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I am trying to solve my question regarding using push_back in more than one level. From the comments/answers it is clear that I have to:

  1. Create a copy operator which takes a const argument
  2. Modify all my operators to const

But because this header file is given to me there is an operator what I cannot make into const. It is a simple:

float & operator [] (int i) {
    return _item[i];
}

In the given program, this operator is used to get and set data.

My problem is that because I need to have this operator in the header file, I cannot turn all the other operators to const, what means I cannot insert a copy operator.

How can I make all my operators into const, while preserving the functionality of the already written program?

Here is the full declaration of the class:

class Vector3f {

    float _item[3];

    public:

    float & operator [] (int i) {
        return _item[i];
        }

    Vector3f(float x, float y, float z) 
    {  _item[0] = x ; _item[1] = y ; _item[2] = z; };

    Vector3f() {};

    Vector3f & operator = ( const Vector3f& obj) 
    {
        _item[0] = obj[0];
        _item[1] = obj[1];
        _item[2] = obj[2];

        return *this;
    };

    Vector3f & operator += ( const Vector3f & obj) 
    {
        _item[0] += obj[0];
        _item[1] += obj[1];
        _item[2] += obj[2];

        return *this;
    };

    bool operator ==( const Vector3f & obj) {
        bool x = (_item[0] == obj[0]) && (_item[1] == obj[1]) && (_item[2] == obj[2]);
        return x;
    }


    // my copy operator
    Vector3f(const Vector3f& obj) {
        _item[0] += obj[0];
        _item[1] += obj[1];
        _item[2] += obj[2];

        return this;
    }

};
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2  
I think there's a fundamental misunderstanding taking place at the core of this question. –  Mooing Duck Nov 27 '11 at 1:43
    
You do not need to Modify all my operators to const. Half of them would make no sense on a const object anyway. –  Mooing Duck Nov 27 '11 at 1:44

2 Answers 2

up vote 1 down vote accepted

I did not really understand what you're trying to do, but I noticed that this code can't possibly compile. The reason is that copy is handled by a copy constructor, not operator. Which means that, like any constructor, it doesn't return anything. Remove the return statement from your constructor, like so:

Vector3f(const Vector3f& obj) {
    _item[0] += obj[0];
    _item[1] += obj[1];
    _item[2] += obj[2];
}

As for making your operator const, you can simply overload it and offer two versions of the same method. The first one will be non-const and will return a reference (allowing modifications), while the second will be const and return a copy (ideally you should return a const reference, but since floats are primitive types, just return by value).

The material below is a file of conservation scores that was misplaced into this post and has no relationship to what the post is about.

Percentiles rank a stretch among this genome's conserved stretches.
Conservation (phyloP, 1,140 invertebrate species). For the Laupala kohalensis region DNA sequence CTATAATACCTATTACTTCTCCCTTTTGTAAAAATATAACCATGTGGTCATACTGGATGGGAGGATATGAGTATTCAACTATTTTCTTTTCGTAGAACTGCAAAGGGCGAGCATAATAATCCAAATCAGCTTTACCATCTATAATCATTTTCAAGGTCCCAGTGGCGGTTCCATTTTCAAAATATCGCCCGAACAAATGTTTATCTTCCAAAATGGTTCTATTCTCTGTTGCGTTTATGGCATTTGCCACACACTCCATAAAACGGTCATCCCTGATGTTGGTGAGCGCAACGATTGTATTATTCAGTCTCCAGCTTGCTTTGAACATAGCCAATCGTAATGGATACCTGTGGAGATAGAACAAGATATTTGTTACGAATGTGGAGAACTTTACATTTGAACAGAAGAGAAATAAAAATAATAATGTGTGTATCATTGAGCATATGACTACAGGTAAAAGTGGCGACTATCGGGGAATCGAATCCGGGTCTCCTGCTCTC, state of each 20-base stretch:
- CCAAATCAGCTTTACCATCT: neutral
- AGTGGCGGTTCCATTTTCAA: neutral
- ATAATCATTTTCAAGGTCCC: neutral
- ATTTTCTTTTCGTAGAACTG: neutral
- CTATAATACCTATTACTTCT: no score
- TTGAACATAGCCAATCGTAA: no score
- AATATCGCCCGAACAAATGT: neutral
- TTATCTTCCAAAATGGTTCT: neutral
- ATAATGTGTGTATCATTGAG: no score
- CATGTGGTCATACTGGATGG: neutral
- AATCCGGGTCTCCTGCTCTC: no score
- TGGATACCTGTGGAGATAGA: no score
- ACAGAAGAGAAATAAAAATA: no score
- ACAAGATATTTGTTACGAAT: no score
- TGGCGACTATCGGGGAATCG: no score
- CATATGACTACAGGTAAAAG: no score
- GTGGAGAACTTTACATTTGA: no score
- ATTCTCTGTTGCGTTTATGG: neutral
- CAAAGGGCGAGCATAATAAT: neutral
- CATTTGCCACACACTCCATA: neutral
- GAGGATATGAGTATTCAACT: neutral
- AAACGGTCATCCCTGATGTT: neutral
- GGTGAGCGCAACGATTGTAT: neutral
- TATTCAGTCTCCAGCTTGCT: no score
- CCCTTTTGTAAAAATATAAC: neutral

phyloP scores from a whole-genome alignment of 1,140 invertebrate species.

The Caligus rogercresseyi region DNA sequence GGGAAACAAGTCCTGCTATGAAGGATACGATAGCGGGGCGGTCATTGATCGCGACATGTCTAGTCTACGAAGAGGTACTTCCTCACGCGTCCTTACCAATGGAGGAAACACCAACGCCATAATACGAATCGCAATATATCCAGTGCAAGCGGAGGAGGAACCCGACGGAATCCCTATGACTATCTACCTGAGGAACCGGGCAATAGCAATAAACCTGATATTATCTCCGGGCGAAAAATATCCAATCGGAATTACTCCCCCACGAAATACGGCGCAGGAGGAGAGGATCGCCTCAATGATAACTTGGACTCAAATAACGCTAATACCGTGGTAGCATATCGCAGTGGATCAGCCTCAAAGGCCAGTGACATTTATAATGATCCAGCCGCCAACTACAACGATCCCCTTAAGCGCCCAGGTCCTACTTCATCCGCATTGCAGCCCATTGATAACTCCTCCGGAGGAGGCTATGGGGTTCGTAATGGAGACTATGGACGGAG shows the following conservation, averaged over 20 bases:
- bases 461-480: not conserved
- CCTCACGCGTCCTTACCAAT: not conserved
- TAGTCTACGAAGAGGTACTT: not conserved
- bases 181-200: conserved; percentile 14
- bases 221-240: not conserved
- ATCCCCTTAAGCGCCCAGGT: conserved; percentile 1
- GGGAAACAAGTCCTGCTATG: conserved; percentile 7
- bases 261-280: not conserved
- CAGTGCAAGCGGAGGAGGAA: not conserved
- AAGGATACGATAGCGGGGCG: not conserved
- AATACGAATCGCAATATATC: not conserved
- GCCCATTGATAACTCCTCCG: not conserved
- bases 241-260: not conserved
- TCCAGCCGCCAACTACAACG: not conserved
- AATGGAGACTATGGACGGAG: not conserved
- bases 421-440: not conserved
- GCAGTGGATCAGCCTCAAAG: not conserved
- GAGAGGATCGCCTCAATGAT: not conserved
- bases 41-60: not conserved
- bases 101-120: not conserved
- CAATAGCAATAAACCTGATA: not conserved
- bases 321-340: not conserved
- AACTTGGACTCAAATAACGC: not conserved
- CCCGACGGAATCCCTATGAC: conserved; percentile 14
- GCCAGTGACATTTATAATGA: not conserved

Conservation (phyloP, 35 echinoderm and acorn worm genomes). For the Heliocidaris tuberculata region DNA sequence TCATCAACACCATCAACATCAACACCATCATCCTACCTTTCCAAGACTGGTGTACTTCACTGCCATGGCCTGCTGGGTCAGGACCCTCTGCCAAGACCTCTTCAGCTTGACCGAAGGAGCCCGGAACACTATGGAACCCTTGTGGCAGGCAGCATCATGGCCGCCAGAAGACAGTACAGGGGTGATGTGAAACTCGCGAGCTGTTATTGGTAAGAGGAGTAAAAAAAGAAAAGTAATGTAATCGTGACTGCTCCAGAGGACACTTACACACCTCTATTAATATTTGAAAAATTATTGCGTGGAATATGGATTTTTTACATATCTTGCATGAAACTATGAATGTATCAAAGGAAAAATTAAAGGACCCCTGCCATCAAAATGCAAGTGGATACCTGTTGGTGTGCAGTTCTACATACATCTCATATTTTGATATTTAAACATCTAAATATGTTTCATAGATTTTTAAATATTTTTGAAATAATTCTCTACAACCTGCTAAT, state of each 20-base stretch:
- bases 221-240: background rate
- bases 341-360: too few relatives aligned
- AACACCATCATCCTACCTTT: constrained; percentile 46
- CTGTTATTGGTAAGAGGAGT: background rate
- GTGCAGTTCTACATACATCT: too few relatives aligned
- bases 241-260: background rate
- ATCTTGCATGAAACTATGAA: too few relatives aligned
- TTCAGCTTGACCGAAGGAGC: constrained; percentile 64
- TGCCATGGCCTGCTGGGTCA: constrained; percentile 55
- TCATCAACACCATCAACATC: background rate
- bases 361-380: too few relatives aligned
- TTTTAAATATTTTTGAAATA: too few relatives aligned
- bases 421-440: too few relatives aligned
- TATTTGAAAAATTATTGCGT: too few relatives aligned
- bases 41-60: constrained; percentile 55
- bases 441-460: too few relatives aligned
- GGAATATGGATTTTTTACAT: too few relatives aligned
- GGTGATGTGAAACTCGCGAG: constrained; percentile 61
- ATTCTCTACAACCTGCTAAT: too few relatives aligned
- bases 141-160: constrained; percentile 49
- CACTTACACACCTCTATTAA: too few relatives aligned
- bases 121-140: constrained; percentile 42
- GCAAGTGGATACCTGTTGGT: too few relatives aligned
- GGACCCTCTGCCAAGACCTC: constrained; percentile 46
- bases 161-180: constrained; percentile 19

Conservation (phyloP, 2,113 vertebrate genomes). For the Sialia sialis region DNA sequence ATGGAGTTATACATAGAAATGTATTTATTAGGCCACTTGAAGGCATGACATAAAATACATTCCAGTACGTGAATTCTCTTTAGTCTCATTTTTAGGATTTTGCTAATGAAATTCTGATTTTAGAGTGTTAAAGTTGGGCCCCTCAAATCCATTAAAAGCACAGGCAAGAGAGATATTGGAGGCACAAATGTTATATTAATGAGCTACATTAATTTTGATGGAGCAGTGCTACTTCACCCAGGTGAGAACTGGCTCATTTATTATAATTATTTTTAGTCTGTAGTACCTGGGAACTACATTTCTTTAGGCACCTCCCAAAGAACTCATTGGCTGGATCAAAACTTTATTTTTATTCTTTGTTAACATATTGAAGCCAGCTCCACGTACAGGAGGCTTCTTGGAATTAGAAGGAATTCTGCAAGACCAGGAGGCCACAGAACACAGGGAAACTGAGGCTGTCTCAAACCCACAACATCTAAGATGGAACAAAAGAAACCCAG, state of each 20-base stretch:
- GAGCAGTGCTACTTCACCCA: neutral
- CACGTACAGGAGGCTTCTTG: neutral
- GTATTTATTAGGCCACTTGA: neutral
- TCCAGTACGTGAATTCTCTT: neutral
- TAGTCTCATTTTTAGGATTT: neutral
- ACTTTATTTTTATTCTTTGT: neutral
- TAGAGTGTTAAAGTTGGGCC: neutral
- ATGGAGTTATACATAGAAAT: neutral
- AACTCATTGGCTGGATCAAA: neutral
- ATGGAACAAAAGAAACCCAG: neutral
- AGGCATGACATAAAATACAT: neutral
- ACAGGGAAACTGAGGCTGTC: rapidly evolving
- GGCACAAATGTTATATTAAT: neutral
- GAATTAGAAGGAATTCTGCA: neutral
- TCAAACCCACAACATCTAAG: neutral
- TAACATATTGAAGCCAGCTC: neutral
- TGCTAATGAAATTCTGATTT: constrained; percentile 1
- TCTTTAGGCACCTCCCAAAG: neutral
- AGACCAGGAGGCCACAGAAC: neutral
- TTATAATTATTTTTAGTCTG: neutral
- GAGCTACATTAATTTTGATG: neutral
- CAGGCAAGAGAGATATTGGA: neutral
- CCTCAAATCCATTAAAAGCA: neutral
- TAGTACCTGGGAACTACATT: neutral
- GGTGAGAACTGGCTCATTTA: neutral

float & operator [] (int i) 
{
    return _item[i];
}
float operator [] (int i) const 
{
    return _item[i];
}
share|improve this answer
    
Problem here is that you don't return the float by reference in the const case -- which changes the semantics of what is going on. –  Soren Nov 27 '11 at 1:50
    
Why would it changes the semantics? –  Etienne de Martel Nov 27 '11 at 1:54
    
@Soren: Not in the posted use cases. Only if you took an explicit const reference- very unusual for float values- would it actually change that. –  Puppy Nov 27 '11 at 1:59
    
I strongly feel that 1) Changing the const-ness of variable should not affect program semantic, only whether it is well-formed and 2) removing const should not make code ill-formed. This design breaks 1). In particular, the precondition of const and non-const [] must be the same. (Was not true with C++97 string.) The invalidation semantic must also be the same (not true for begin/end/[] with C++97 string: the first non-const begin/end/[] call would invalidate const_iterator obtained before). –  curiousguy Nov 27 '11 at 5:38
    
(...) With your design, removing const can change program semantic and silently break code, and so can adding const. x[i] should always be a lvalue, or always be a rvalue. This should not be one or the other depending on const-ness. lvalue-ness changes the semantic of reference binding. –  curiousguy Nov 27 '11 at 5:40

This is quite normal -- you make an operator which provides both at regular value by reference as well as a const value by reference;

float & operator [] (int i) 
{
    return _item[i];
}

const float & operator [] (int i) const 
{
    return _item[i];
}

This pattern works for both atomic types such as float,int, etc.., as well as more complex struct and class types.

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1  
There's nothing "atomic" about float or int. –  Puppy Nov 27 '11 at 2:03
    
"atomic types" Do you mean fundamental types? non-aggregate types? –  curiousguy Nov 27 '11 at 5:22

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